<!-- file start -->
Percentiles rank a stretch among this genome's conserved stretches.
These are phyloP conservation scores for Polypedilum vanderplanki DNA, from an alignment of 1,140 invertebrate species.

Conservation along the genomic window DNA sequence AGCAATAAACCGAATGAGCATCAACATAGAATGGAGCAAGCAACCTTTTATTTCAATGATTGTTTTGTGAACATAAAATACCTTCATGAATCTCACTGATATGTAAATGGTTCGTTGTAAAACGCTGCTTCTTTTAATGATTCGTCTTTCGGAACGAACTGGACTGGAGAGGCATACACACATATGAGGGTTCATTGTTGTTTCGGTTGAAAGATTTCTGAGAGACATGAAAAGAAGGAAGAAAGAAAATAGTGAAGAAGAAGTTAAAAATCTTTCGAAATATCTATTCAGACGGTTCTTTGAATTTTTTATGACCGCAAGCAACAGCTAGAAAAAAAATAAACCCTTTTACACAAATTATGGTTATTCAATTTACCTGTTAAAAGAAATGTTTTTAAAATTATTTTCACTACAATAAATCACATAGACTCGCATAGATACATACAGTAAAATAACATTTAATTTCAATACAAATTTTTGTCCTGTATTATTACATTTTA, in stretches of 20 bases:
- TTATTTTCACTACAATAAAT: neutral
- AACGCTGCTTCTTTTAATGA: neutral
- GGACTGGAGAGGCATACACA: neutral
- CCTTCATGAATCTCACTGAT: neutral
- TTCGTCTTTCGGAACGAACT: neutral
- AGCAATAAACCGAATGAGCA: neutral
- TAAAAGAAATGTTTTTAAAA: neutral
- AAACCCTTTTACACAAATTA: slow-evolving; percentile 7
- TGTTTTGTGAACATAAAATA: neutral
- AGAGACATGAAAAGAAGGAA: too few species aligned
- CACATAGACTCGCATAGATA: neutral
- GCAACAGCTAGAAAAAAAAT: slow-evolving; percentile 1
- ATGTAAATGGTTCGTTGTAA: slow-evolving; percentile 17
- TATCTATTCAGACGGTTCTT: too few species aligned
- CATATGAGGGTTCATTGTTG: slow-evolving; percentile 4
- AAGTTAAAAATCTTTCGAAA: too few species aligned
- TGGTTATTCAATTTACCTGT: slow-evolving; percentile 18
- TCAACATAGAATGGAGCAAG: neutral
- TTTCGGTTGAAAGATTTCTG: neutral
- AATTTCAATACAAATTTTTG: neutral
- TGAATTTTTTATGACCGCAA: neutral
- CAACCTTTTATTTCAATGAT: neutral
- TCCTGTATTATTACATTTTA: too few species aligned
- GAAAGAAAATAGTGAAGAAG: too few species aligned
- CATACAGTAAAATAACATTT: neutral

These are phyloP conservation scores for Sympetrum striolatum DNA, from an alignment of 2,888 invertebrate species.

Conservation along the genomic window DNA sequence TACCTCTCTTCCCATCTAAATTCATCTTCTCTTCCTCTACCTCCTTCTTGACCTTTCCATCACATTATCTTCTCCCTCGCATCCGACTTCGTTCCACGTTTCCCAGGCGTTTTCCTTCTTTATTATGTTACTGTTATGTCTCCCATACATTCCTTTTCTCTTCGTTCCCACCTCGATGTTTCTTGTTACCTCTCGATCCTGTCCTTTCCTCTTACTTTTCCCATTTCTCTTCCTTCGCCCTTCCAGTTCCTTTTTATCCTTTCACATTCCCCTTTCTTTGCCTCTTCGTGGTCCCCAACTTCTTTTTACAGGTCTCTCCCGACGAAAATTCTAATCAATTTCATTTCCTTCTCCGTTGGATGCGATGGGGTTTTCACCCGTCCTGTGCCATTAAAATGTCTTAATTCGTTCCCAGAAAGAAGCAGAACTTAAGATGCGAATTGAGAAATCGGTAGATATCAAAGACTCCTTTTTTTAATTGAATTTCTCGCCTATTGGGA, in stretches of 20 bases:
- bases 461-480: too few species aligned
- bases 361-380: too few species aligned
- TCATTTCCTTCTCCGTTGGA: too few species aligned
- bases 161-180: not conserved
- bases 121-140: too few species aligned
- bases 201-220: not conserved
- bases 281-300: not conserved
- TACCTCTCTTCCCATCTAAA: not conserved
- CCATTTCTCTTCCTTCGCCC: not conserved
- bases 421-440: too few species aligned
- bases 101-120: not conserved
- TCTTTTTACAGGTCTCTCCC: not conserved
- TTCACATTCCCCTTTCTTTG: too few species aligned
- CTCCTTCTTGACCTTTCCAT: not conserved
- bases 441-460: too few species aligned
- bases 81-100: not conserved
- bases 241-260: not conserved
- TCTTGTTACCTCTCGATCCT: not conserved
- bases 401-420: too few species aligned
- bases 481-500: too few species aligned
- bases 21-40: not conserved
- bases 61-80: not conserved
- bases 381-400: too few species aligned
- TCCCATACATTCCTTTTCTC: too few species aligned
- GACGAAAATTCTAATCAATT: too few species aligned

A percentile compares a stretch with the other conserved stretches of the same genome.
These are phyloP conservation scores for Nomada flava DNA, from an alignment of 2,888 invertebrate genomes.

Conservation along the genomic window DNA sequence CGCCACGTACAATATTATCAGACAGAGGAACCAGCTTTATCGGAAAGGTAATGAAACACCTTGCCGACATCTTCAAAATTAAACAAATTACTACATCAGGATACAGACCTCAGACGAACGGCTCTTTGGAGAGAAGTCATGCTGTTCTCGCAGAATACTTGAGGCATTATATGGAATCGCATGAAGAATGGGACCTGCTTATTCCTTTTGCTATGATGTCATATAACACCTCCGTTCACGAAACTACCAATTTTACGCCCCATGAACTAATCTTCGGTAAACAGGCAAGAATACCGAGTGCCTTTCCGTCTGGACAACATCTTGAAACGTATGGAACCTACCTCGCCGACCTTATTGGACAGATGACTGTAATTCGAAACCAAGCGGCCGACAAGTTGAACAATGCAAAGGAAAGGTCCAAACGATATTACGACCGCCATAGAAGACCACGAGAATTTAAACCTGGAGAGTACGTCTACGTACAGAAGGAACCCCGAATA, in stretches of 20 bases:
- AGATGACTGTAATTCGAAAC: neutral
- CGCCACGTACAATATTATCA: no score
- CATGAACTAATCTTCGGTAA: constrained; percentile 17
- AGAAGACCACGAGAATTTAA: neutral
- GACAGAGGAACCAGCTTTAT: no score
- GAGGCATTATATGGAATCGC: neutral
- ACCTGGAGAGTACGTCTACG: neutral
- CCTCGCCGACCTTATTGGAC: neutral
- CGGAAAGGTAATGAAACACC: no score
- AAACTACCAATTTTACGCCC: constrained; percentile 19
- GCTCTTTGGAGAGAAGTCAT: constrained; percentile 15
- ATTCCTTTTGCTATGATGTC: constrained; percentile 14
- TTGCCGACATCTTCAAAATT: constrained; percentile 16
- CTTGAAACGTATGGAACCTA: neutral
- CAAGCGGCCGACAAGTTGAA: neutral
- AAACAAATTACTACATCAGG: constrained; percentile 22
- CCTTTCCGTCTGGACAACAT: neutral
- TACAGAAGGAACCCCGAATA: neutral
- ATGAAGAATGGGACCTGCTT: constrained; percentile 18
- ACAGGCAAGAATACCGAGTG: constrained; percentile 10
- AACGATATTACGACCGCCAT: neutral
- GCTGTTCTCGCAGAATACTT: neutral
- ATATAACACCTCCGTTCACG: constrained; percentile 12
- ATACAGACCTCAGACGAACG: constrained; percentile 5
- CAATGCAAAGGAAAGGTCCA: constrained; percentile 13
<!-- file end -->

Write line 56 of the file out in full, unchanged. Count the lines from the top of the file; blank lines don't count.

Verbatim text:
A percentile compares a stretch with the other conserved stretches of the same genome.